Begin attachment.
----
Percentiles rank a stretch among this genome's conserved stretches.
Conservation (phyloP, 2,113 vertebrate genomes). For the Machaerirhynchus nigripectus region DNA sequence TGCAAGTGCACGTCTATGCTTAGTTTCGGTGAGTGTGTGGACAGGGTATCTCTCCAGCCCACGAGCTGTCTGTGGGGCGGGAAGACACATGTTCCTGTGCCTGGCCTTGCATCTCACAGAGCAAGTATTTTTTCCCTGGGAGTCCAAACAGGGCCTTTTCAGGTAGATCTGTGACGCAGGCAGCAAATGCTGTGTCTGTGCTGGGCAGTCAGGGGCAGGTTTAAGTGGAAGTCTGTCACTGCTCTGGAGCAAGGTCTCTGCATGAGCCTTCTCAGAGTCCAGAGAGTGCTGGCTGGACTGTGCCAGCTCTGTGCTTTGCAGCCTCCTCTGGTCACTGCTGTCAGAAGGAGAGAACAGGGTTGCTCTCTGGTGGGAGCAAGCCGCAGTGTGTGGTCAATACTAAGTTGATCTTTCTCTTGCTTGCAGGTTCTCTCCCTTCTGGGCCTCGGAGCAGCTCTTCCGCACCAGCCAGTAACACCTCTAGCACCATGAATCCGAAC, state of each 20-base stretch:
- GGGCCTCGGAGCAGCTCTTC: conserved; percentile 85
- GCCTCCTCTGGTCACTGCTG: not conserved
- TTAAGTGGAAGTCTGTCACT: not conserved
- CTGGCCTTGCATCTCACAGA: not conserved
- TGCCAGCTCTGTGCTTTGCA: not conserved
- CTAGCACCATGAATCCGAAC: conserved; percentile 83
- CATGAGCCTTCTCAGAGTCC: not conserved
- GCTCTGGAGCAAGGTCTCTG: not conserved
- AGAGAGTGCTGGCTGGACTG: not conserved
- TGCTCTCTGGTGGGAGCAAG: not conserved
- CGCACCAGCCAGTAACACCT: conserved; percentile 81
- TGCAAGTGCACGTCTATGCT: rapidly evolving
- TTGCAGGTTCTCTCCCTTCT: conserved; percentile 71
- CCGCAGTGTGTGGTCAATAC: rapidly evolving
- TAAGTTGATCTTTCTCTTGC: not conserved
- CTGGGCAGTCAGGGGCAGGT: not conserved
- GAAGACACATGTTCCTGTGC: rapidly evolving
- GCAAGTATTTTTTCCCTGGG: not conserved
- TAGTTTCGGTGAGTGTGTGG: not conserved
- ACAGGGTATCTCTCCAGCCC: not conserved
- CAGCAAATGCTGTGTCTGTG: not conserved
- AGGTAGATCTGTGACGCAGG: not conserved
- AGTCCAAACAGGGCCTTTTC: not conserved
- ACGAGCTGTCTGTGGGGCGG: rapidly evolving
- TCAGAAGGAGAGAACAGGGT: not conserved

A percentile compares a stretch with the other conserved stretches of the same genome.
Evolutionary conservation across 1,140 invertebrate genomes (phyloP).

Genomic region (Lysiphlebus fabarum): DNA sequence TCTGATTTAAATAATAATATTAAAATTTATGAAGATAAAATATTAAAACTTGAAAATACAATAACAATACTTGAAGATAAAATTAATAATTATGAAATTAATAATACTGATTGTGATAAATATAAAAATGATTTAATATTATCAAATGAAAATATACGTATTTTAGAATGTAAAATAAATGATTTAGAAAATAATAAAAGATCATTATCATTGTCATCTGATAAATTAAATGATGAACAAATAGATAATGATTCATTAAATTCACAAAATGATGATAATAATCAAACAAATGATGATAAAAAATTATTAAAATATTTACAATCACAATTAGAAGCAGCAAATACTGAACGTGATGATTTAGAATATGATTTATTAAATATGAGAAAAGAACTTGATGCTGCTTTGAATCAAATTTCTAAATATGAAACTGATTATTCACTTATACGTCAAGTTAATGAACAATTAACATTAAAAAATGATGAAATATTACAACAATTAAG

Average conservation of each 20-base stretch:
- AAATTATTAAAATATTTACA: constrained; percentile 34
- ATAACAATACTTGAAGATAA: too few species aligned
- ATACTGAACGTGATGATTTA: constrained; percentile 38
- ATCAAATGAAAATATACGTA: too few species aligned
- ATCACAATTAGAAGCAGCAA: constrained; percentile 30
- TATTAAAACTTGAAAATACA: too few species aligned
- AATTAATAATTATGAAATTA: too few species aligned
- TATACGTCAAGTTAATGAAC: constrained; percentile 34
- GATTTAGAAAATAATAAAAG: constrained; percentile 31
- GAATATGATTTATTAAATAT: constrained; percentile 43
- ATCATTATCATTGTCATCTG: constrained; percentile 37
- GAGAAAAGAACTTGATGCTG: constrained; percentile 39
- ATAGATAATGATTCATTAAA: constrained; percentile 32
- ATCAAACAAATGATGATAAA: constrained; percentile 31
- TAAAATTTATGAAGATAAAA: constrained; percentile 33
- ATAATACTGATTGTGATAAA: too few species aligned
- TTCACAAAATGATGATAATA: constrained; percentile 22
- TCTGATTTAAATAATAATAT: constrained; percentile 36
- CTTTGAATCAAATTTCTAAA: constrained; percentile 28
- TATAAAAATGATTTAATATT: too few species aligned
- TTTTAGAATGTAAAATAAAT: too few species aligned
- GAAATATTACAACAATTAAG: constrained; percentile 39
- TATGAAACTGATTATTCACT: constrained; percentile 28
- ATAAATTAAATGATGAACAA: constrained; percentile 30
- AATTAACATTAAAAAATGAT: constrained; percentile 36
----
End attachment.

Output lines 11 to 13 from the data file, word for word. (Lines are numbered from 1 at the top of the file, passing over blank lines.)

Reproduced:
- AGAGAGTGCTGGCTGGACTG: not conserved
- TGCTCTCTGGTGGGAGCAAG: not conserved
- CGCACCAGCCAGTAACACCT: conserved; percentile 81